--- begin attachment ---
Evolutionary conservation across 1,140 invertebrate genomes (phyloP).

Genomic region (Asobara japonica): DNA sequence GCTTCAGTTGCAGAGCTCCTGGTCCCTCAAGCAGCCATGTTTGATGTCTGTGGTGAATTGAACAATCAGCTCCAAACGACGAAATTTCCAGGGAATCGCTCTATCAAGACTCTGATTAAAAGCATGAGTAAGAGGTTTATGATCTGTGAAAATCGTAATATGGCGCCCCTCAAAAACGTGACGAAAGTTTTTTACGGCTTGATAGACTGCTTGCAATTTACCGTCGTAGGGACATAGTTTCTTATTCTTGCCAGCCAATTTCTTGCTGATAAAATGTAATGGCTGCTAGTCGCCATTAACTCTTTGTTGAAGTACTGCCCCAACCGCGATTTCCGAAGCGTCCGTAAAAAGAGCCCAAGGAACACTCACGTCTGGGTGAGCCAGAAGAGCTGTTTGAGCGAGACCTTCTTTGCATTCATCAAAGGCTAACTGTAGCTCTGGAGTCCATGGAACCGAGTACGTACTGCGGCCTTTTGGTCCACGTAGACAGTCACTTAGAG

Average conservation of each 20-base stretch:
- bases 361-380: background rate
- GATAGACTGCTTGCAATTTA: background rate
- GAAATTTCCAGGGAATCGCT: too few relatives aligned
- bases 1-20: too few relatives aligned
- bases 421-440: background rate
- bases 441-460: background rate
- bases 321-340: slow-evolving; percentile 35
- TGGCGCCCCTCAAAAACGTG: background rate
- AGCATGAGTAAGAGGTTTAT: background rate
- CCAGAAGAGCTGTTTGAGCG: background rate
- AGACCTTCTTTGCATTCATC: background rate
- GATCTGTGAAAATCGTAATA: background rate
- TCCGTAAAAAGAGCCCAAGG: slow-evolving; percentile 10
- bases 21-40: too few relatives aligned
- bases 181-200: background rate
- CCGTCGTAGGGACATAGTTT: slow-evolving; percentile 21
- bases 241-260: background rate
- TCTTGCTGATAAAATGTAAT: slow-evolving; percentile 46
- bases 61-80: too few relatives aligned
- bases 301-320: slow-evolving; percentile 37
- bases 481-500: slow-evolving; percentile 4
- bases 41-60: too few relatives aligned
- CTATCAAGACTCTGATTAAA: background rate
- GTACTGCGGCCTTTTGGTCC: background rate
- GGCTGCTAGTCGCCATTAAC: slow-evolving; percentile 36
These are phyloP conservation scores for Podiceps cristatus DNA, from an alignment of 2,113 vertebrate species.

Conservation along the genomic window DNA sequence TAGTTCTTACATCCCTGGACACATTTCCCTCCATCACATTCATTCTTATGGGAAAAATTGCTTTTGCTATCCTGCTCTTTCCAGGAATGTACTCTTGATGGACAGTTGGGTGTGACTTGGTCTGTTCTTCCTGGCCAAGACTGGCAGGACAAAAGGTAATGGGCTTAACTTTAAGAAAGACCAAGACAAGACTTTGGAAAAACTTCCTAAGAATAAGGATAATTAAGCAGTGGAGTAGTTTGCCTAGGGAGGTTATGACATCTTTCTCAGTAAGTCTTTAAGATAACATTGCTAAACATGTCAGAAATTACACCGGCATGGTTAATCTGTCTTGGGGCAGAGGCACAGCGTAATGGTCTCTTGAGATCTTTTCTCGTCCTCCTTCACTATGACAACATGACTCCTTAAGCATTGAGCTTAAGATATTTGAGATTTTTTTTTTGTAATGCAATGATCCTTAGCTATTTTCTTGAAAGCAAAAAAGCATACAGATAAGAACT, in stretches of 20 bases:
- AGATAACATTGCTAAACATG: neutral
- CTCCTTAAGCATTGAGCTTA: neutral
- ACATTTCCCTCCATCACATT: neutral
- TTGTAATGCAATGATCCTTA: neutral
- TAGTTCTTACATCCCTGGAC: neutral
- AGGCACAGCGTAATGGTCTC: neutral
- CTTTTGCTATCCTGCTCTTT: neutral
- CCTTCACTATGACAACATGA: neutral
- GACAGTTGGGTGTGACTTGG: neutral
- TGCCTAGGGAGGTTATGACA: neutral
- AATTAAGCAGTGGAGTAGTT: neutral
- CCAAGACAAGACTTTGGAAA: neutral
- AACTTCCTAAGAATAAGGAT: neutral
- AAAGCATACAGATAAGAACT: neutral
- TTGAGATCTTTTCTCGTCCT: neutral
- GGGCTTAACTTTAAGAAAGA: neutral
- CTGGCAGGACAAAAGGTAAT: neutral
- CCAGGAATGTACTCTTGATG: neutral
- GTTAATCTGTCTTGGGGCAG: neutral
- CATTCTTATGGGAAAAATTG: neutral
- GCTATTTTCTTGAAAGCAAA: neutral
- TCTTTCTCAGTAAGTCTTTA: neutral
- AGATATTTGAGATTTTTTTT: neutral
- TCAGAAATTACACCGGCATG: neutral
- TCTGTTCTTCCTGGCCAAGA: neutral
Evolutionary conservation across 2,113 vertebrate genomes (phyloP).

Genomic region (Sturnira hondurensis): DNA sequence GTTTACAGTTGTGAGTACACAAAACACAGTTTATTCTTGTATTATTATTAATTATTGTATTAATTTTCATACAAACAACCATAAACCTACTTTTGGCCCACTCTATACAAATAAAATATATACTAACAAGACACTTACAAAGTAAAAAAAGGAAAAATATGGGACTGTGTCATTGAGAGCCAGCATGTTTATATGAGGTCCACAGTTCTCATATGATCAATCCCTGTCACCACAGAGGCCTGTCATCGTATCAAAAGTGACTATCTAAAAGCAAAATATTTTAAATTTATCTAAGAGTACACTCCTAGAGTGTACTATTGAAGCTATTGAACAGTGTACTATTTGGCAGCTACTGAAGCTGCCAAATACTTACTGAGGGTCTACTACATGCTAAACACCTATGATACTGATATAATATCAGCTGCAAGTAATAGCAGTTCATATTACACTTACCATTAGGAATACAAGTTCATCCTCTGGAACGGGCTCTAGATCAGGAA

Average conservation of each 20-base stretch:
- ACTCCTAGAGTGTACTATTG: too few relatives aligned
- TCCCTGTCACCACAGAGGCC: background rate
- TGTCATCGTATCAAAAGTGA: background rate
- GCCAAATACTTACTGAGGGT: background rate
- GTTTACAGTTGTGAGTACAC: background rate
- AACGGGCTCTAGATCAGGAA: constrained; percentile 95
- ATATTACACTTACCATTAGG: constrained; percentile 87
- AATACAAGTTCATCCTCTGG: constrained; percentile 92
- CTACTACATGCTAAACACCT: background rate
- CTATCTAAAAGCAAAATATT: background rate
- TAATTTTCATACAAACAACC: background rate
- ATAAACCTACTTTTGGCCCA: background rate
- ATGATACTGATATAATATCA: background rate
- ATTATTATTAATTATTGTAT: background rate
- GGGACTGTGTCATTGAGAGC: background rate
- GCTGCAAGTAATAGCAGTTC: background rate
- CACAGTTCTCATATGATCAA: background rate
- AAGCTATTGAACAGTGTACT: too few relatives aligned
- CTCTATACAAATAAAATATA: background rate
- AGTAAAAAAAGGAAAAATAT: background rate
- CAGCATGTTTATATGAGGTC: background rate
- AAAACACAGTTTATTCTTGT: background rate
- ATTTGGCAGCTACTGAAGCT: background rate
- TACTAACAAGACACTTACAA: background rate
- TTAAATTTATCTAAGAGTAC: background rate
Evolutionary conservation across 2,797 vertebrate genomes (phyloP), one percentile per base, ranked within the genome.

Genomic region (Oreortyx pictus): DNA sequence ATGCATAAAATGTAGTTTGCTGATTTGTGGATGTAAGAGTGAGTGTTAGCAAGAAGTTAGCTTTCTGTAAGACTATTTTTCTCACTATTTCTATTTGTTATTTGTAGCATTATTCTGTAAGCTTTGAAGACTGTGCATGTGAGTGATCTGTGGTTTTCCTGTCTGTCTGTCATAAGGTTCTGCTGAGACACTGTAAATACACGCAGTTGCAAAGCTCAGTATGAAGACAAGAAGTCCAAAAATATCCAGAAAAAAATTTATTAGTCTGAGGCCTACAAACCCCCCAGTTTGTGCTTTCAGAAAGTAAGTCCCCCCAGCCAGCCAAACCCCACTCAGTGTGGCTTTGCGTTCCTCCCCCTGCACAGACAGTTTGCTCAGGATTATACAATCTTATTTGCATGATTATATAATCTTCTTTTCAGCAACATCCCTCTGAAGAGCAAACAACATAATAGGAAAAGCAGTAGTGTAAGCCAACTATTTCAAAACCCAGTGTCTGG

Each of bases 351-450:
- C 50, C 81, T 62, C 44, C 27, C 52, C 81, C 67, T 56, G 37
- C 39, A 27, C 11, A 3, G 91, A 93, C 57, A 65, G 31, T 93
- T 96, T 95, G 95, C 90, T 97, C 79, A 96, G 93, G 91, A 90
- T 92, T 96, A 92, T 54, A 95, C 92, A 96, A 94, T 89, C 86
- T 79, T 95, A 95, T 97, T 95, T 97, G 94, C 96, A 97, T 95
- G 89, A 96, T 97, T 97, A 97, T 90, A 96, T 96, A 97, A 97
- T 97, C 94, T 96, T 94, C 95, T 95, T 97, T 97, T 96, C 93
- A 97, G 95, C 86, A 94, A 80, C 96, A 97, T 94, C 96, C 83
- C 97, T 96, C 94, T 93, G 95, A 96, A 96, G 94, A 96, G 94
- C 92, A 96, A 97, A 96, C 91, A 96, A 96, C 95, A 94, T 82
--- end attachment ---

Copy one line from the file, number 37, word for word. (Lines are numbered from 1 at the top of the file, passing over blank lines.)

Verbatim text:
- CTTTTGCTATCCTGCTCTTT: neutral